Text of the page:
This Week In Sports -- Part IV

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A Tribute To Edward S. Seavey, Jr.

5/6/1914 - 6/16/1963

By Wayne I. Elliot

Hampton Union, Thursday, c. June 1963

[The following article is courtesy of the Hampton Union.] Back to part three
Wayne I. Elliot

For several weeks my employer, Edward S. Seavey, Jr., and I had been working as a committee of two to try to arrange for a permanent location for some 21 trophies, three plaques and four cups which were originally presented to athletic competitors at former Hampton Academy and High School. Following the completion of construction at Winnacunnet High School, the trophies became "sidelined" in the ensuing moving shuffle and were only recently resurrected. The report was prepared by the committee last Friday following several hours of work and was later presented at the Alumni banquet Friday evening.

When I returned from my news beat Friday afternoon, the report drafted by. Mr. Seavey was on my desk. It was as we had worked it out. At the bottom was his signature and I signed below it -- a mere formality at the time. As I was not going to be present for the banquet, I returned the report to him. When I did, he said, "How come you signed below my name? I left the top space for your signature as you were chairman of the committee." I replied by speaking what turned out to be my final words to Mr. Seavey, "I prefer to feel we handled it as co-chairmen."


I came to work for the [The Hampton] UNION a little over two years ago and this is how our relationship was from the first day I took up my new duties as reporter-photographer. As fate would have it, for many years following completion of college, that which I studied and hoped to pursue, journalism, eluded me. Then, Mr. Seavey gave me that opportunity. For two years, he had taught me factors about the newspaper work too numerous to mention -- facets which aren't learned in a college classroom but only following many hours of work, of constant correction and continuous practice.


Mr.. Seavey gave more to society than most people will ever realize through his work as town and school moderator, with the State Board of Education, as chairman of the Trustees of the Exeter hospital right on down through to his faithfulness as a Sunday school teacher at the Congregational church. Yet, in his busy routine of civic work coupled with his love for the UNION and his duties as head of the Hampton Publishing company, Mr. Seavey was never too busy to attend many sports functions.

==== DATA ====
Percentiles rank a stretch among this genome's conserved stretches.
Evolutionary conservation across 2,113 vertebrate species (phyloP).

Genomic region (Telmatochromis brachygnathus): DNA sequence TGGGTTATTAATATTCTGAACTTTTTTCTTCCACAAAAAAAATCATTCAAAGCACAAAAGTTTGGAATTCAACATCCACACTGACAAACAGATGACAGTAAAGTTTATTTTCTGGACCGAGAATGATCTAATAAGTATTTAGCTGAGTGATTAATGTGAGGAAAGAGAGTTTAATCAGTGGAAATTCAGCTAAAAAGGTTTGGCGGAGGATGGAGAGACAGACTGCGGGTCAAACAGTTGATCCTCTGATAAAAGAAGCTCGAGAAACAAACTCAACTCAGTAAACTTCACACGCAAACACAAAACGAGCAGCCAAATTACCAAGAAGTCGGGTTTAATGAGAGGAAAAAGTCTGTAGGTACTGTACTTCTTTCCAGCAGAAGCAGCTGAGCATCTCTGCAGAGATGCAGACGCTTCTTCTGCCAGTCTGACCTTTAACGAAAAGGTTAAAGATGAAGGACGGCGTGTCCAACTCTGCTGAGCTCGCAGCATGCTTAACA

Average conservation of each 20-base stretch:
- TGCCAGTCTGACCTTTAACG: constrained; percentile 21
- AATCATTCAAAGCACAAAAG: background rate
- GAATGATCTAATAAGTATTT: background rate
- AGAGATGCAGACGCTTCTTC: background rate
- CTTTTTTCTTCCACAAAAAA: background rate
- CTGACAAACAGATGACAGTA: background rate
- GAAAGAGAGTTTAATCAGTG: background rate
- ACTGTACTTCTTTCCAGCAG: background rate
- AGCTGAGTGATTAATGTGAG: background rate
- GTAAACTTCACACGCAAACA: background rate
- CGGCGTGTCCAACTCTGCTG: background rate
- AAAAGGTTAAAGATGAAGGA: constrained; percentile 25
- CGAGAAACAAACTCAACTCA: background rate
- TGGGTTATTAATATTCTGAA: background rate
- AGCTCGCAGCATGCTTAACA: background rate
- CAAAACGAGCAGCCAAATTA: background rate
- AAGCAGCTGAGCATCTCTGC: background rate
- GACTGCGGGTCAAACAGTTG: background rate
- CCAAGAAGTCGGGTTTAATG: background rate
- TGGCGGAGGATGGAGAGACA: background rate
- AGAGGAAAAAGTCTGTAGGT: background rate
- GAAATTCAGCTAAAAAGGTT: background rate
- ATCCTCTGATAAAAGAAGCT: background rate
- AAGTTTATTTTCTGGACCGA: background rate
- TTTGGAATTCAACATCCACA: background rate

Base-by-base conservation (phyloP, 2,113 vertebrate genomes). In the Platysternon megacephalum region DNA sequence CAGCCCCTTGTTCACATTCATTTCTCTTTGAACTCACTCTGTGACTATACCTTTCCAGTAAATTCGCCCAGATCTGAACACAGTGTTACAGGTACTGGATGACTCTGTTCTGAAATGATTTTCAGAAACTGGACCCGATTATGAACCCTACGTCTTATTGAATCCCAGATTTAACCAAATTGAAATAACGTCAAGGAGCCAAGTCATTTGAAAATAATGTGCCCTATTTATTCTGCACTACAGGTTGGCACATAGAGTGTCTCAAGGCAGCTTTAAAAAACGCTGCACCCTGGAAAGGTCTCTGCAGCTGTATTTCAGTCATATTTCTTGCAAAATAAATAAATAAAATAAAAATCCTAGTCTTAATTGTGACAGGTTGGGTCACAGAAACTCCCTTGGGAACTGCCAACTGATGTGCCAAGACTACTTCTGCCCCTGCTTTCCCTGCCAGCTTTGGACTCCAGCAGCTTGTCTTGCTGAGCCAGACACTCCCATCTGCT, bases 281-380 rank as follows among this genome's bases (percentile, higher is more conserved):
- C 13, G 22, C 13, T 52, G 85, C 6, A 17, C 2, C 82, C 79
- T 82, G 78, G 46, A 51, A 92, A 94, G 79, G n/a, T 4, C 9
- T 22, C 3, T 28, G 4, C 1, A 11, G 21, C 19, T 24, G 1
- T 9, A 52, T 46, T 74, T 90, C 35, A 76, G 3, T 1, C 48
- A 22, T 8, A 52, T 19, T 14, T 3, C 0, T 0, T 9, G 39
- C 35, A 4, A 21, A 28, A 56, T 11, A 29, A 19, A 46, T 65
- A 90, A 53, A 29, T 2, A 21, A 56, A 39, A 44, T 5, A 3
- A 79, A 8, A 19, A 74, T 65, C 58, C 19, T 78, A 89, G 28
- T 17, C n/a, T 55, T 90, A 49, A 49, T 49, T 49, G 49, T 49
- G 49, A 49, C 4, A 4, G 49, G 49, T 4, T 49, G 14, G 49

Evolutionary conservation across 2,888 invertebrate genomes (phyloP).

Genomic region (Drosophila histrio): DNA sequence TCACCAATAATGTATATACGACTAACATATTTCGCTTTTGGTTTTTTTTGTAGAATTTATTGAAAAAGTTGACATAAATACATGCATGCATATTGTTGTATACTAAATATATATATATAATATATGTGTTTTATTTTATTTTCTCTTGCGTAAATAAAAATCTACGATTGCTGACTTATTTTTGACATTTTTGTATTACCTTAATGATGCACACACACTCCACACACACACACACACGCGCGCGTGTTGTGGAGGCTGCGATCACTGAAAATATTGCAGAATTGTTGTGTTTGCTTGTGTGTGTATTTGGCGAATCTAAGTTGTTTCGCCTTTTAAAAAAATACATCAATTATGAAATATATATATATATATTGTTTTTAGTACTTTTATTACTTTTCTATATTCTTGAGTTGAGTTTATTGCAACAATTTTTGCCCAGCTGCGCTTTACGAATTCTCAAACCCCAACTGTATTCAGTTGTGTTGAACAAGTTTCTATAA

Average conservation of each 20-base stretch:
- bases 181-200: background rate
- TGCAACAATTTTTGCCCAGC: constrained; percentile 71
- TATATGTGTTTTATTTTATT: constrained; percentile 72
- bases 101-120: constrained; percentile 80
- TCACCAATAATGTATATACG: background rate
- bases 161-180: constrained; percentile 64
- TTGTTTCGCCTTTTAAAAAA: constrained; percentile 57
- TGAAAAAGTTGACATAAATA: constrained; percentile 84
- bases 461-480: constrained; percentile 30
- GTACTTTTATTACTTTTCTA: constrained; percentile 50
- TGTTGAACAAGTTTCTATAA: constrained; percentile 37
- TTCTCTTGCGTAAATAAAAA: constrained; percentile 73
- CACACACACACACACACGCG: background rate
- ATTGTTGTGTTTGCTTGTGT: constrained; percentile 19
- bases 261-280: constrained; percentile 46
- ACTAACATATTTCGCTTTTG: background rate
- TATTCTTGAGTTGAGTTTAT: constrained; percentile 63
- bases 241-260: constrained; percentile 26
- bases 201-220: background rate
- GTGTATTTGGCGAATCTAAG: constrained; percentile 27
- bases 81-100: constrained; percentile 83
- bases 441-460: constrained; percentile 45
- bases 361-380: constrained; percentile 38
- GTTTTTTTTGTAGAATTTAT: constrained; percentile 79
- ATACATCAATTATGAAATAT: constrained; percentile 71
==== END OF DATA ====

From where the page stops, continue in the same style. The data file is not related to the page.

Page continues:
Day after day, he would ask me the standings of our local teams or how they made out when he couldn't see the games. He had loved sports and was often in the stands or tramping the sidelines at the field. He was able to witness the Warriors final 1963 win over Sanborn and wrote the game up as yours truly was on vacation. He knew the players. He never hesitated to put an outstanding sporting event on Page 1.

Not too long ago, there was a poem printed in a Boston newspaper entitled "Makin' An Editor Out of Him". No author was given. Briefly, it is the story of a father who has aspirations of seeing his son become a newspaper editor. Following is the final verse of that poem:

"The editor sat in his sanctum and looked the old man in the eye.
Then glanced at the grinning young hopeful and mournfully made his reply;
'Is your son a small unbound edition of Moses and Solomon both?
Can he compass his spirit with meekness, and strangle a natural oath?
Can he leave all his wrongs to the future, and carry his heart to his cheek?
Can he do an hour's work in a minute, and live on sixpence a week?
Can he courteously talk to an equal, and browbeat an impudent dunce?
Can he keep things in apple-pie order, and do half a dozen things at once?
Can he press all the springs of knowledge with quick and reliable touch,
And be sure that he knows how much to know, and knows how to not know too much?
Does he know how to spur up his virtue, and put checkrein on his pride?
Can he carry a gentleman's manners within a rhinoceros' hide?
Can he know all, and do all, and be all, with cheerfulness, courage and vim?
If so, we perhaps can be makin' an editor out o' him'."

What more can I say. The work of an editor and publisher is a tough, gruelling job. Yet, it is one of the most fascinating one could ever imagine. In plain, simple words, this was my "boss", my friend, my teacher and my ever helping guide in my preliminary work with the UNION. So long, Ed, til we meet again. We'll miss you.

[See: Obituary of Edward S. Seavey, Jr.]

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